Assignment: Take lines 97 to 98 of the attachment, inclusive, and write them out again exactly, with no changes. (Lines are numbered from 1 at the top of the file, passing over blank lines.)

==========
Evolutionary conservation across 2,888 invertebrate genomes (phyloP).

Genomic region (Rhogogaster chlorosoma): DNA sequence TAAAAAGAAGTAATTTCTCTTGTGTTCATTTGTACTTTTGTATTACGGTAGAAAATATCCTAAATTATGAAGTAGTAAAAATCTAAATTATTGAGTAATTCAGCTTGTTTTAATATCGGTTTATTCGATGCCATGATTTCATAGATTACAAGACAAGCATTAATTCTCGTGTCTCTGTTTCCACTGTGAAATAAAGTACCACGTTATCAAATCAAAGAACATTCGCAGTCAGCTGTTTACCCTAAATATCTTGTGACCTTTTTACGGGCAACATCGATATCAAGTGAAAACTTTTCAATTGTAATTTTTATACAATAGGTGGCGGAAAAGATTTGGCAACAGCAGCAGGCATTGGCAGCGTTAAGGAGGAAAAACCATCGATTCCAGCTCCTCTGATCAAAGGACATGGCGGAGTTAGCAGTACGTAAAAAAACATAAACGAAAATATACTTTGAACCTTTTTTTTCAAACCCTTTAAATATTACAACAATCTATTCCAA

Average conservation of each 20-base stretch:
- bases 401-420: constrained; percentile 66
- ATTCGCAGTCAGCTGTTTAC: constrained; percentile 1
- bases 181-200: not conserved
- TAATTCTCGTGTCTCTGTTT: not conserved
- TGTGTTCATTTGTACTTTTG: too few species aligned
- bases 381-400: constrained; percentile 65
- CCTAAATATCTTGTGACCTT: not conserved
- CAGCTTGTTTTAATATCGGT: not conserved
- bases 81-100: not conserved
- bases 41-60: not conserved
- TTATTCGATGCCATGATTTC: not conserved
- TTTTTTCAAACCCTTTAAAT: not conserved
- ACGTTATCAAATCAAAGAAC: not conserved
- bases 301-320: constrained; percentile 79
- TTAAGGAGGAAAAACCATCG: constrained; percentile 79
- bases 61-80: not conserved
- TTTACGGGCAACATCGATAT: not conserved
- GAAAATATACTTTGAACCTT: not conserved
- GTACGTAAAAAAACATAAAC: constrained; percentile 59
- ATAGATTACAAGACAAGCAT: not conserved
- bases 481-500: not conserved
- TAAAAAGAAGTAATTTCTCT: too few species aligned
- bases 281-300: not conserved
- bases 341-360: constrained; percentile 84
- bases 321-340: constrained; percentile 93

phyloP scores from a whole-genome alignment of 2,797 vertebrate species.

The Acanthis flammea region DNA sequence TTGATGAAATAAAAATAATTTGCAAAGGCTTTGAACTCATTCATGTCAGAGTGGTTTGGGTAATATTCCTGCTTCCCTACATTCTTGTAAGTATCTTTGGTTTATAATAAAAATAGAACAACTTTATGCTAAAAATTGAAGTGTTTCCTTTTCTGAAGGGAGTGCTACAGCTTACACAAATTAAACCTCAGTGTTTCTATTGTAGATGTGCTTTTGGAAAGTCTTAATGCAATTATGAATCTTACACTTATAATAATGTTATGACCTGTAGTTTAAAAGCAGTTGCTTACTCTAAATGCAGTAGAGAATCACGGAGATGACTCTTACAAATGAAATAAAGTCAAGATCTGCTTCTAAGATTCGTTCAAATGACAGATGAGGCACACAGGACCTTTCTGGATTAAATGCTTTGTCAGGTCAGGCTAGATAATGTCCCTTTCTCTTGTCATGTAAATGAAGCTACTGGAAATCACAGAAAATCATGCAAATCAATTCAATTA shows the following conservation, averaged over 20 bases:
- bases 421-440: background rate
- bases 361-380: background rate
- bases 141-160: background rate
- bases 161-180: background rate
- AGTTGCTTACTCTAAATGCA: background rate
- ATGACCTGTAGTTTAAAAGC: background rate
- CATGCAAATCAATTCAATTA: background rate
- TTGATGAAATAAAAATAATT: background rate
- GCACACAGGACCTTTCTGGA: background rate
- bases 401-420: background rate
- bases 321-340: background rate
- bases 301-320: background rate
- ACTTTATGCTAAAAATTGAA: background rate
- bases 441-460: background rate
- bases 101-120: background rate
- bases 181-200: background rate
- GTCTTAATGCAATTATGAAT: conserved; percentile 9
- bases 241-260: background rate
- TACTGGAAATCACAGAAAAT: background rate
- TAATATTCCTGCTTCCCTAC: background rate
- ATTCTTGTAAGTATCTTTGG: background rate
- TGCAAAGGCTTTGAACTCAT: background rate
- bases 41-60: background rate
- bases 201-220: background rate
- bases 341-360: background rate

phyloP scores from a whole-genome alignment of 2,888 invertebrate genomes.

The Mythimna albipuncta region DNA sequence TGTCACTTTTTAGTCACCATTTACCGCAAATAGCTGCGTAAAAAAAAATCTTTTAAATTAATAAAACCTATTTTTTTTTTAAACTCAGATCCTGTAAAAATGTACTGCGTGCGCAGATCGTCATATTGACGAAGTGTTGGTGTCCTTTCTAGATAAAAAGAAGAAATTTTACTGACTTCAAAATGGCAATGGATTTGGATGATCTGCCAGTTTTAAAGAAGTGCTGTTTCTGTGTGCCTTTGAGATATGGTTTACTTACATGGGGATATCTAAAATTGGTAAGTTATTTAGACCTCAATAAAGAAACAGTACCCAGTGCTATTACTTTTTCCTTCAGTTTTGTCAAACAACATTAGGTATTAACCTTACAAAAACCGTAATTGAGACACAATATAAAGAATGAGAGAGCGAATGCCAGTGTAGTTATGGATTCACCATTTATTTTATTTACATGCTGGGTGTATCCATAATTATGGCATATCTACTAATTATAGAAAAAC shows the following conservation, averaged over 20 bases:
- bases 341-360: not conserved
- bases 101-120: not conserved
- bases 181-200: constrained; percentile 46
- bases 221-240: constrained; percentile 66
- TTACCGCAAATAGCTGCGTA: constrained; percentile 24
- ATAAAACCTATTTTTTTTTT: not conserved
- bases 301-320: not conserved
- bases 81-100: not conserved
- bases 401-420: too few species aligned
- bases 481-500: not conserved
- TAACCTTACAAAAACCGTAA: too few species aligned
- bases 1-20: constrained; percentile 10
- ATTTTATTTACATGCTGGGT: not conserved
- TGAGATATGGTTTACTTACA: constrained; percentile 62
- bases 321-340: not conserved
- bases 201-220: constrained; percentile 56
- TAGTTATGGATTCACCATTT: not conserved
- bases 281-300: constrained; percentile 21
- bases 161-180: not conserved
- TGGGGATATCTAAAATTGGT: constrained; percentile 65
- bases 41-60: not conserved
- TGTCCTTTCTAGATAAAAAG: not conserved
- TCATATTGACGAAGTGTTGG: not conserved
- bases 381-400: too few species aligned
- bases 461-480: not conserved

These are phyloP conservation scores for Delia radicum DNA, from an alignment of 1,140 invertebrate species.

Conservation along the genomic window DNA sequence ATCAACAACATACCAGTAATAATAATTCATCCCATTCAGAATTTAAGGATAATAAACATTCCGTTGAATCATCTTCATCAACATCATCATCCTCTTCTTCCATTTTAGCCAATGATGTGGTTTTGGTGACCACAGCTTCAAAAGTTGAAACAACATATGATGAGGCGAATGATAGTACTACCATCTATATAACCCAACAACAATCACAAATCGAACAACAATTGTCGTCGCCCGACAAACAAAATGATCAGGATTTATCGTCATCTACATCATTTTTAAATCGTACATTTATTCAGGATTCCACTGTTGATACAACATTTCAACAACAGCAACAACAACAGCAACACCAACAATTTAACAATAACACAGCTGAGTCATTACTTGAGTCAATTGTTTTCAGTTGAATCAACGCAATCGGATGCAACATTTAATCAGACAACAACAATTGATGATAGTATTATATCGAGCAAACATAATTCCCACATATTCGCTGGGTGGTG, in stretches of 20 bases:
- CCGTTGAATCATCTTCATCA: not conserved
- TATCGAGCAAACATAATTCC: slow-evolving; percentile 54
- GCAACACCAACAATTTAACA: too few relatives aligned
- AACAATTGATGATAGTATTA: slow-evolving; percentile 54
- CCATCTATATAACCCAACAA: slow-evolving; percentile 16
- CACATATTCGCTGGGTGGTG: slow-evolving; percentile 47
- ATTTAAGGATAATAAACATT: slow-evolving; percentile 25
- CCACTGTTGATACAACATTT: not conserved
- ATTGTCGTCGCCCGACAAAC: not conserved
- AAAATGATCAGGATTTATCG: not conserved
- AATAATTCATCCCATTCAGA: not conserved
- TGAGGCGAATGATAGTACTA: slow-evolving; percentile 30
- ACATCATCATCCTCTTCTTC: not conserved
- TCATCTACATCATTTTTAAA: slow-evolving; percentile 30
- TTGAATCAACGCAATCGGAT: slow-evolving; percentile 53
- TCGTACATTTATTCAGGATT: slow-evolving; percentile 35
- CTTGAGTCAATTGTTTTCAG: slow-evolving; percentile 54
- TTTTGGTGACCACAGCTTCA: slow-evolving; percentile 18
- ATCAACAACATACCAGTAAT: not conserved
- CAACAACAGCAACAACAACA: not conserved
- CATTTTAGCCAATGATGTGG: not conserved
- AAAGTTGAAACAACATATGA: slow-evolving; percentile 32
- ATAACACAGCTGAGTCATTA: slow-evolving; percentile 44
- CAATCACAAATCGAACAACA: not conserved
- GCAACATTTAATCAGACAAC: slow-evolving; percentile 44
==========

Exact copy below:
- ACATCATCATCCTCTTCTTC: not conserved
- TCATCTACATCATTTTTAAA: slow-evolving; percentile 30